The Tatura Garden Club meets for an annual seminar

After a cancellation last year and two postponements to 2021, the Tatura Garden Club was delighted to hold its annual Garden Seminar at the Ballantyne Center on Wednesday, July 14.

Well-known Trentham gardener and presenter Simon Rickard was the guest speaker this year, with more than 130 guests from across the region to learn his ultimate gardening tips for planting in the harsh conditions of the Goulburn Valley.

Mr. Rickard used his speech to discuss the creation of beautiful gardens in dry climates and explore the history of gardens in Japan.

“I encourage people to rethink their climate and to look at plants with new eyes, so that we can improve our gardens,” he said.

“And I help people understand Japanese gardens – because you can look at a Japanese garden and just think it’s a bunch of stones, but there’s a lot of history there.

“Japanese gardens can be replicated in this climate, but you have to understand the motivation behind them and the rules they follow. . . the most important elements are rocks and gravel, and negative space, vacuum.

“In Japan, they say that a garden is not finished until you can leave nothing else out, whereas English gardens love to sink into plants. “

Gardener Simon Rickard.

Mr Rickard said he had tried to encourage gardeners to “shake things up” and to look at a garden with different eyes.

“We grow up with English garden literature – and that’s not the climate we live in,” he said.

“I want people to rethink the characteristics of their climate, look at plants with different eyes, and find beauty in what we can grow, instead of ugliness in what we cannot do.”

He said looking for plants for Shepparton’s harsh climate didn’t just mean looking at native varieties, either.

“We forget that Australia is an entire continent – some plants native to rainforest regions will not grow well here,” he said.

“But there are parts of the world that have really similar climates to here, like South Africa, California, Chile, southern Europe. . . other Mediterranean climates.

“Plants from these regions will grow very well here – look at climates similar to ours and choose plants that suit your lifestyle. . . try things like flowering cacti, daffodils, and lavender.

Gardener Simon Rickard talks about the gardens of Japan.

Tatura Garden Club president Cath Carter said gardeners came with a “vision” that was often disputed by guest speakers.

“I love the colors of the perennials, but in the shrubs, so when you drive my way any time of the year, it’s going to be beautiful with foliage in different colors,” she said.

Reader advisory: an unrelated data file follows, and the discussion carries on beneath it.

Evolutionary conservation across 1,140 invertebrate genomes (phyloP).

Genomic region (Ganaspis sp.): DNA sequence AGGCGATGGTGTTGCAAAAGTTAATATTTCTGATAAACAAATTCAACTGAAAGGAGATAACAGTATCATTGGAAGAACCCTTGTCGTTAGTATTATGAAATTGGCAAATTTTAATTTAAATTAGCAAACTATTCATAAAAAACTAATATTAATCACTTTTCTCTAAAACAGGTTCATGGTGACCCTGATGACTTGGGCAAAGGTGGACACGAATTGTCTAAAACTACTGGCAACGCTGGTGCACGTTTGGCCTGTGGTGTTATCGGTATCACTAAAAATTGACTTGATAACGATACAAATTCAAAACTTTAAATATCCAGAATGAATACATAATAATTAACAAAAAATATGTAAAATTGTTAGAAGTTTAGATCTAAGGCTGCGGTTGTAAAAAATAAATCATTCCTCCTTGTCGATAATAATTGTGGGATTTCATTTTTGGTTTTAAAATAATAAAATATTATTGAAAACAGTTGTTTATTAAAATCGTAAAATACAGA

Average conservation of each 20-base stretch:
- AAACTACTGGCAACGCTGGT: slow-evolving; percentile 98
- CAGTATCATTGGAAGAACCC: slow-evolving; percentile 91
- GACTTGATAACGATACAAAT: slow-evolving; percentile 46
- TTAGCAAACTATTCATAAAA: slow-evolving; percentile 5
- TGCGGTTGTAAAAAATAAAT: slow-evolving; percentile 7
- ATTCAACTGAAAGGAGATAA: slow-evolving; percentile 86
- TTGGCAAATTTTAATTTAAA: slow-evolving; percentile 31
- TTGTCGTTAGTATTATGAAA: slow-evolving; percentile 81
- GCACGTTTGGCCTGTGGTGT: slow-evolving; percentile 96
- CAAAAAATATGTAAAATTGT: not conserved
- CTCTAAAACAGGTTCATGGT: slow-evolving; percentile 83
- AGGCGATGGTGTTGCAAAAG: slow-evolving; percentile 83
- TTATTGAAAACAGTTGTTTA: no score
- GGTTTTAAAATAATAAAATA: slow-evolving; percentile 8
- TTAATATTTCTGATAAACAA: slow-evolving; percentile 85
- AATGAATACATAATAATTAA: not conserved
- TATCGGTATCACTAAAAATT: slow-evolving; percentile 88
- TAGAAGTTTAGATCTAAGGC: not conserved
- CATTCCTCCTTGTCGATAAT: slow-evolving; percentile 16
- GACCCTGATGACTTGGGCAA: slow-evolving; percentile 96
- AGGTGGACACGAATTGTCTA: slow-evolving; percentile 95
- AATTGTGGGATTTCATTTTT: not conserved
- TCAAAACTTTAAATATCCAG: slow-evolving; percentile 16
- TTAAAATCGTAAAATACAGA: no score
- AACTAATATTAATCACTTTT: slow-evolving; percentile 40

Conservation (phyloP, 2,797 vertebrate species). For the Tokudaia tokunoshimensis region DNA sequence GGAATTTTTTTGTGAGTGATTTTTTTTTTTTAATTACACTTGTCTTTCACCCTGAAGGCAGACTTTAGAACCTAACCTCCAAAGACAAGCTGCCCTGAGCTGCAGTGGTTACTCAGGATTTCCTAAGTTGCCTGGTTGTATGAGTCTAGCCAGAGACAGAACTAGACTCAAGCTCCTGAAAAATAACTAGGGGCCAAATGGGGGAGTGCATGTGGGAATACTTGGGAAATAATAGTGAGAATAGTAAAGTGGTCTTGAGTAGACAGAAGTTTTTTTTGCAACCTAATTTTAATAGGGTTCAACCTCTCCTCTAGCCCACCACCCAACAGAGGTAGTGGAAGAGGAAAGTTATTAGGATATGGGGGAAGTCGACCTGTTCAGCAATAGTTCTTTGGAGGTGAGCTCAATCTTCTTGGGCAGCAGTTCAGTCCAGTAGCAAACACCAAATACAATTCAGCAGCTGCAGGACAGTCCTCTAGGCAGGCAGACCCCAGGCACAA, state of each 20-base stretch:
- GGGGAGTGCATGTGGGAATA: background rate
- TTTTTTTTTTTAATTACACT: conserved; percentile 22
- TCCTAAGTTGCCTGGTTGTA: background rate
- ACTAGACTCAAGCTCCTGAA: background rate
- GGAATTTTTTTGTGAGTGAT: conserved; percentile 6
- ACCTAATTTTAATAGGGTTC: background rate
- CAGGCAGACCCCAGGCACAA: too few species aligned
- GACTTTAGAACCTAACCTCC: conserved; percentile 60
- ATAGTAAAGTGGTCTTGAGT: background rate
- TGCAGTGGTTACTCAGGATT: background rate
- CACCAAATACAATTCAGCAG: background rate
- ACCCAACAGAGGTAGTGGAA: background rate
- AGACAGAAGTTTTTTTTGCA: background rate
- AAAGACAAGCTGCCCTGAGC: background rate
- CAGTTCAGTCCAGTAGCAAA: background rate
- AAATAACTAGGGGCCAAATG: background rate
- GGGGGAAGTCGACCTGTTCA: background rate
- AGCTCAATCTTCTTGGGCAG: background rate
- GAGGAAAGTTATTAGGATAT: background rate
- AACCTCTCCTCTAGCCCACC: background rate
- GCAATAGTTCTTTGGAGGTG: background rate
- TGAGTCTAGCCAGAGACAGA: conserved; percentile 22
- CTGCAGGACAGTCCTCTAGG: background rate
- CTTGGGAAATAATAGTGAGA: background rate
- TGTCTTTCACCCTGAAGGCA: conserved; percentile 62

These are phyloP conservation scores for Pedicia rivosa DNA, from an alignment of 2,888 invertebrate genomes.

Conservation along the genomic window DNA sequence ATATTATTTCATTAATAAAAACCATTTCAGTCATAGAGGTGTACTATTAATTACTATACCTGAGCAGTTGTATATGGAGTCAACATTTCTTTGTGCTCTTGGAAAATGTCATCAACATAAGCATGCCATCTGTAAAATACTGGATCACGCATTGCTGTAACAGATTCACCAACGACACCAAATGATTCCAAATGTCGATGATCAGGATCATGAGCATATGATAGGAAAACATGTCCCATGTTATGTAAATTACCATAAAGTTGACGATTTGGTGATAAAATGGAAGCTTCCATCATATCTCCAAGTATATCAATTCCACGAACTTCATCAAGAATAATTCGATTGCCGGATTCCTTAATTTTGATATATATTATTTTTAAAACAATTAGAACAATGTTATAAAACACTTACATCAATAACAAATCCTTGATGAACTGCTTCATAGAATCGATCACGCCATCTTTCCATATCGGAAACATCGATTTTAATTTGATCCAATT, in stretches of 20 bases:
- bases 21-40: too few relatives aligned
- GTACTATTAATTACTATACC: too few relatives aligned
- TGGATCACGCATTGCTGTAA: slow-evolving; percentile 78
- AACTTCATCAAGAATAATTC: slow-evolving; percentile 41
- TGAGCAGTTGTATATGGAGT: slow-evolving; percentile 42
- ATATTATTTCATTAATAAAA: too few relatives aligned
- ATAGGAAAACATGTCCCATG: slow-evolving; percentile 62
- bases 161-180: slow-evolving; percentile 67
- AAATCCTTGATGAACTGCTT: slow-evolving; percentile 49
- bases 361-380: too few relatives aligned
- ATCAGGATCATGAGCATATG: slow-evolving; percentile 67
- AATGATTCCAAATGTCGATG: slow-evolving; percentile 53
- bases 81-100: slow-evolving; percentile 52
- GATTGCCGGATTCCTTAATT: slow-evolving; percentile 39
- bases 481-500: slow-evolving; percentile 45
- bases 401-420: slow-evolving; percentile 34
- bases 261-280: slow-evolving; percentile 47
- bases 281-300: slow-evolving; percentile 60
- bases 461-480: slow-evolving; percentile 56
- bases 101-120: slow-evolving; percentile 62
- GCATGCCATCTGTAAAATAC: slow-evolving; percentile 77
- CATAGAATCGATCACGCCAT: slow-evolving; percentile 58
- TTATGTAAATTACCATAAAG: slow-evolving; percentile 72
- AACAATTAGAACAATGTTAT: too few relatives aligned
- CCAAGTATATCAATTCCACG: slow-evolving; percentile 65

“In Shepparton, you need plants to thrive in summer, winter, and frost – with high winds.

“People grow up with certain views of gardening and come home experimenting with different plants – they always get something out of it.”

Ms Carter said while her group had 68 official members, a Facebook group created during the COVID-19 pandemic had reached more than 200 people.

“It’s amazing to get together, our event was two days away when we were closed,” Ms. Carter said.

“We have a seminar every year and generally have excellent speakers. . . we’re just a small non-profit club but people come from all over to our seminars, they are very popular.

“We’re not making money, but it’s a great opportunity for people. “

The crowd at this year’s annual seminar.

Ms Carter said memberships were open to young and old, with no pressure to attend each meeting.

“Most of our club members are older and we try to get the younger ones to come,” she said.

“People don’t have to attend every meeting, but for $ 15 a year they’ll receive a newsletter and you don’t need to be a financial member to join the Facebook group, where people ask questions and seek gardening tips. “

Each month, members get together for a meal at the community center and enjoy supper, with a Christmas gathering and skipping the hot month of January until the weather cools down.

“It’s a big club, it’s a friendly club, a lot of our older members live on their own and it’s a social outlet,” Ms. Carter said.

“And if you miss six meetings but come in two, it doesn’t matter, it’s all about gardening.” And if you work all week but love gardening, we’ve expanded it so everyone can get involved.

Ms. Carter thanked the sponsors of the Tatura Gardening Club for their help.

To join, go to the Tatura Garden Club Facebook page.

About Stephen Arrington

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